Search Images Maps Play YouTube News Gmail Drive More »
Sign in
Screen reader users: click this link for accessible mode. Accessible mode has the same essential features but works better with your reader.


  1. Advanced Patent Search
Publication numberUS4619055 A
Publication typeGrant
Application numberUS 06/666,273
Publication dateOct 28, 1986
Filing dateOct 29, 1984
Priority dateOct 29, 1984
Fee statusLapsed
Publication number06666273, 666273, US 4619055 A, US 4619055A, US-A-4619055, US4619055 A, US4619055A
InventorsMurray R. Davidson
Original AssigneeDavidson Murray R
Export CitationBiBTeX, EndNote, RefMan
External Links: USPTO, USPTO Assignment, Espacenet
Cushioning pad
US 4619055 A
A cushioning pad or mat for protecting the human foot and body while walking or standing. The mat is of a bonded, multi-layer construction with an upper moisture-absorbing layer, an intermediate resilient layer of foam rubber which will mold to the individual's particular foot contour and irregularities and a lower shock-absorbing layer of soft natural latex rubber which is resilient and has memory. Air holes are provided at spaced intervals through the mat and the special cellular design provides a bellows action to enhance the flow of air around and through the mat as well as to improve blood circulation in the extremities of the user. In the preferred embodiment, the mat is configured as an insole for insertion of footwear. In other embodiments, the mat may be used as protective knee pads, helmet liners and the like.
Previous page
Next page
I claim:
1. A cushioning mat comprising:
(a) an upper laminate of material having moisture-absorbant characteristics;
(b) an intermediate laminate having an upper and lower surface, said upper surface being bonded to the lower surface of said upper laminate, said intermediate laminate being resilient and permanently deformable over prolonged application of pressure;
(c) a lower cushioning pad having a base layer having an upper and lower surface, said upper surface of said base layer being bonded to the lower surface of said intermediate layer;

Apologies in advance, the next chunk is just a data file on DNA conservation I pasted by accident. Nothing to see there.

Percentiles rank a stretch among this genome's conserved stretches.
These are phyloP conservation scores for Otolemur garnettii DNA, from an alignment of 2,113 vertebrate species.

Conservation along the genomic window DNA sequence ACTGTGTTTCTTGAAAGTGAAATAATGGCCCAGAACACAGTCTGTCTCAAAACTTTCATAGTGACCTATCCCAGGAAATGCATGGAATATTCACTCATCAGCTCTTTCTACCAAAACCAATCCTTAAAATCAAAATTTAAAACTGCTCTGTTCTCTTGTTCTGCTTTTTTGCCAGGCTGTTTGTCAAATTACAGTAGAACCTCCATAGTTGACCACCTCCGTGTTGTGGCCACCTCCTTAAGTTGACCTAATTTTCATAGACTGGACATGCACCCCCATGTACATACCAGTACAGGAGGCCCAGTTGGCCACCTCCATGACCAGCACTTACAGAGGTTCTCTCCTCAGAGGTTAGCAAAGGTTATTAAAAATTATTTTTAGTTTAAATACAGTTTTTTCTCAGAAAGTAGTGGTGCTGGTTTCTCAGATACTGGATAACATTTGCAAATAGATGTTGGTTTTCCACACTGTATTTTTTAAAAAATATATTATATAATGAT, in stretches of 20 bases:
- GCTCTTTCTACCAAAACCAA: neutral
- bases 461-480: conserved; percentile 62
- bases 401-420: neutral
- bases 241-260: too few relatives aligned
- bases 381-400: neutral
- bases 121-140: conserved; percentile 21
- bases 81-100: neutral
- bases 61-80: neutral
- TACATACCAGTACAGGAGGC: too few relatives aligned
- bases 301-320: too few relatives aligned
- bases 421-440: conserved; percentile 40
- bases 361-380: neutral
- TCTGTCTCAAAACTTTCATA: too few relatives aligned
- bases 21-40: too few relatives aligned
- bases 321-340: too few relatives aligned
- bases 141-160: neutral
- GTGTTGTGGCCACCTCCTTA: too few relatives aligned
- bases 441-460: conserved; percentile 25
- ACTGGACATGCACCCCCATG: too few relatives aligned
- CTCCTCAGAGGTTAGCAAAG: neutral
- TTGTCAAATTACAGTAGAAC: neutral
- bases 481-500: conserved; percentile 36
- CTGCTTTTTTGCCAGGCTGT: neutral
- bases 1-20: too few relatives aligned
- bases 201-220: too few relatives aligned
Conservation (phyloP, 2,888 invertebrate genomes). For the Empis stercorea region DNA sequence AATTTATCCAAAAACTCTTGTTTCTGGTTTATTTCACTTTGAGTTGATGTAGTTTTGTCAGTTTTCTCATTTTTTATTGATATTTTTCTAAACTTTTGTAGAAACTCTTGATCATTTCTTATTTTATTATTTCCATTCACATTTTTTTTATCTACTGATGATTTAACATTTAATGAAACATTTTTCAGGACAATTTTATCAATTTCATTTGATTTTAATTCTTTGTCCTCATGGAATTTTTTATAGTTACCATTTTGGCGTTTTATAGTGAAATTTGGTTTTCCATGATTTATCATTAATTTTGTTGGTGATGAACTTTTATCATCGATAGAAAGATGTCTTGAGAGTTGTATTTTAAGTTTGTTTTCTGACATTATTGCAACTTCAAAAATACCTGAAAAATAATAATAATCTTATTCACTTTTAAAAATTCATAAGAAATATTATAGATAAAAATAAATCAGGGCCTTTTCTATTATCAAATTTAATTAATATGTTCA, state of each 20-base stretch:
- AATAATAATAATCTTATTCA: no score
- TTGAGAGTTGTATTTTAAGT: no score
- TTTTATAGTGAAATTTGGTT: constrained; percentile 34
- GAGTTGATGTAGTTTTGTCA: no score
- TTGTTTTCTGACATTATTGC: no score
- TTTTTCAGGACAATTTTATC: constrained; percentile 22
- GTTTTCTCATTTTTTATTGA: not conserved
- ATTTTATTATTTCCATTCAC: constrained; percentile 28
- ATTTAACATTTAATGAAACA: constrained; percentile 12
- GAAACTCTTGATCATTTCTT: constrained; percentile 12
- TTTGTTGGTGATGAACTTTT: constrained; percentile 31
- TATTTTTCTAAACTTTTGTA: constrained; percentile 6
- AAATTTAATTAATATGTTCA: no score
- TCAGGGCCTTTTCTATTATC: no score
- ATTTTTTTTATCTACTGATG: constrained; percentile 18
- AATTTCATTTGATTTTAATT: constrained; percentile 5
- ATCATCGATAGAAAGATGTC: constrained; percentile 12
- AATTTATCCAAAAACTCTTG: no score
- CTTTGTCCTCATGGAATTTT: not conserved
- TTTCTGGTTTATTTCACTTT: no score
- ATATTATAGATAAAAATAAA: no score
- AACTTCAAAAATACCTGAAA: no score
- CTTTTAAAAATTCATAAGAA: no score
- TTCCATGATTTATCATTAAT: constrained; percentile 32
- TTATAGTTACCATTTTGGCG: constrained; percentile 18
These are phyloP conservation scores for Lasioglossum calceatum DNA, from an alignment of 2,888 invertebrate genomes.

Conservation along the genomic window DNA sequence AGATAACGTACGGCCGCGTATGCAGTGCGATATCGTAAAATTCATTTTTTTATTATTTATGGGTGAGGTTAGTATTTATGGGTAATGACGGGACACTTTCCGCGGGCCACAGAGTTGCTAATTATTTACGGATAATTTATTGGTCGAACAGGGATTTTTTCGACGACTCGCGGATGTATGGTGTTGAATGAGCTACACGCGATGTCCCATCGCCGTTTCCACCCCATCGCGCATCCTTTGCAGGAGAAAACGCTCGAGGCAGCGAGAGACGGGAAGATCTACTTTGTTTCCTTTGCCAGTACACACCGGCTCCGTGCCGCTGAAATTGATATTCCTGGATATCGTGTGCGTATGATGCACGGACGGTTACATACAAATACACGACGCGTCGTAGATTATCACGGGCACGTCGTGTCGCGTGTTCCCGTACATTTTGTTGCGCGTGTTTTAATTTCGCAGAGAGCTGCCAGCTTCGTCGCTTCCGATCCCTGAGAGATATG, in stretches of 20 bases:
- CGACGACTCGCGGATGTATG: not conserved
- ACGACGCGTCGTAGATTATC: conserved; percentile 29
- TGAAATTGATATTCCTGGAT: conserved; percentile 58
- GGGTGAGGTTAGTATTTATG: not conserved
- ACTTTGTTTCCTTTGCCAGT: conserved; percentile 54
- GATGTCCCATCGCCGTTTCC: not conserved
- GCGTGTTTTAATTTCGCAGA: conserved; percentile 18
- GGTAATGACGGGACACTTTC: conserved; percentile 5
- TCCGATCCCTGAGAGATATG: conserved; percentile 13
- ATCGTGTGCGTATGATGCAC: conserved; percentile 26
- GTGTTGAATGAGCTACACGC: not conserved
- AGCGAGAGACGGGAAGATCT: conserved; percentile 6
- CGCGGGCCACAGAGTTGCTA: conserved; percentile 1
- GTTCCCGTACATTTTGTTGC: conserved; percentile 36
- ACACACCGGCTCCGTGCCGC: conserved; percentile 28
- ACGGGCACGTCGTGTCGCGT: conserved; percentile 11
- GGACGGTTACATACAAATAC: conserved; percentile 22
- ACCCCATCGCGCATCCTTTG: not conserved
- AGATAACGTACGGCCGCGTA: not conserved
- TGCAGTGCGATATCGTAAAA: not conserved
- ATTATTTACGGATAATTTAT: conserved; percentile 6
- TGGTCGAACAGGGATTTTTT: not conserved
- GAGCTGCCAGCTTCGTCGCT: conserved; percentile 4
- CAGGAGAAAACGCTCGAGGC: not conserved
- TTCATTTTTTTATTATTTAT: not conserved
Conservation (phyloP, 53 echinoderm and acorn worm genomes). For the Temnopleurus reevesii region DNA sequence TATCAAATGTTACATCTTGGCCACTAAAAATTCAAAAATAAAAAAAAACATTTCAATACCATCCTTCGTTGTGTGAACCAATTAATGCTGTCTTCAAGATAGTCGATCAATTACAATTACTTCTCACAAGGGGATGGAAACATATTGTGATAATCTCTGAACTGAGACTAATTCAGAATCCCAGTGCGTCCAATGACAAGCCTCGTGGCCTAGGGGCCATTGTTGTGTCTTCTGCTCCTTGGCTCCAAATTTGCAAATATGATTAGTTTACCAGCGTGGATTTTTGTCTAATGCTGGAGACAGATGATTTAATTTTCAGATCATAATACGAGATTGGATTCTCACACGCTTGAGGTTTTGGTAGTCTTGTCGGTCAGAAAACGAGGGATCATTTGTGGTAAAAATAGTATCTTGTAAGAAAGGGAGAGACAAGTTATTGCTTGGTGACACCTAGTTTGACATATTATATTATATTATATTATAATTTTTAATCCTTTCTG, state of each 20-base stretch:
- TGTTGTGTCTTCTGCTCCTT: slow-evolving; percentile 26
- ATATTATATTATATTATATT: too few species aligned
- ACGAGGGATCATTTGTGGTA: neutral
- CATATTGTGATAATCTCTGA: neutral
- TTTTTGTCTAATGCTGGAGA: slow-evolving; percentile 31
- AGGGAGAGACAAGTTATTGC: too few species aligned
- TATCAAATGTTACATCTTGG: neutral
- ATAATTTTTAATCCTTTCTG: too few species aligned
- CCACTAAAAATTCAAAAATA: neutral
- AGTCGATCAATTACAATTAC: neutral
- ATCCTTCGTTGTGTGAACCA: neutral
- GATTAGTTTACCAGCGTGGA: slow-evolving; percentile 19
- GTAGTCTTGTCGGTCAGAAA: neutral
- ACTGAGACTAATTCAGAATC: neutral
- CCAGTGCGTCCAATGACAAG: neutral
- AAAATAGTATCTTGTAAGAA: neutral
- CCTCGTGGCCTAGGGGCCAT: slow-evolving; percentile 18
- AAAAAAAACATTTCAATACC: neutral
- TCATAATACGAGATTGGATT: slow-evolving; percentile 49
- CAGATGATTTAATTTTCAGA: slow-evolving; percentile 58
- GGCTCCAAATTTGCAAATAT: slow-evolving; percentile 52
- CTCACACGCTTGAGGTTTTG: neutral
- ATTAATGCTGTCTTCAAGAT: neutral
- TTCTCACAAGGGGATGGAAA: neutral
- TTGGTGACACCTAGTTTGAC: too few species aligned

(d) a plurality of generally spaced-apart longitudinally and transversely extending ribs extending from the lower surface of said base defining a plurality of cells, said ribs having memory to return to the original shape upon removal of deformation forces and being resilient to flex and deform under application of pressure to cushion shock; and
(e) said ribs defining first air passageways placing said cells in communication with one another and wherein said laminate and pad define second air passageways at selected locations whereby air flow is induced through the mat and between the cells as the mat is flexed.
2. The mat of claim 1 wherein said upper laminate is nylon.
3. The cushioning mat of claim wherein said intermediate layer is neoprene rubber.
4. The cushioning mat of claim 1 wherein said lower cushioning pad is molded as a unitary structure of natural latex rubber.
5. The cushioning mat of claim 1 wherein said laminate has a peripheral configuration generally conforming to the shape of the human foot.

The present invention relates to a cushioning pad and more particularly relates to a cushioning pad which may be incorporated into a shoe insole and for similar applications to relieve pressure on adjacent portions of the user's anatomy.

Many professions and occupations require that the individual worker stand for long periods of time. Typical occupations that require an extended or protracted periods of standing and walking are factory workers such as machinists or assemblers, food service personnel, postal workers, barbers, beauticians and many others. Long periods of standing, particularly on hard floors or surfaces, often results in fatigue, tired legs, sore hips and back. In fact, it is estimated that some seventy-five percent of the American public has back pain or back fatigue. Standing or working for eight hours or so causes a pooling of the blood and body fluids in the lower extremity resulting in edema, fatigue, tired feet, sore arches, knee pains, circulation problems, varicose veins and the like. Quite simply, humans are not adapted to stand for extended periods on hard surfaces. Man as we know him has been on this planet for about four million years. During that time man evolved on grassy plains, forest floors and sandy beaches. However, in the last one hundred fifty years, as a result of industrialization, man spends much of his time walking, working and playing on hard, paved surfaces. As mentioned above, the prevelance of hard, nonresilient surfaces has taken its toll.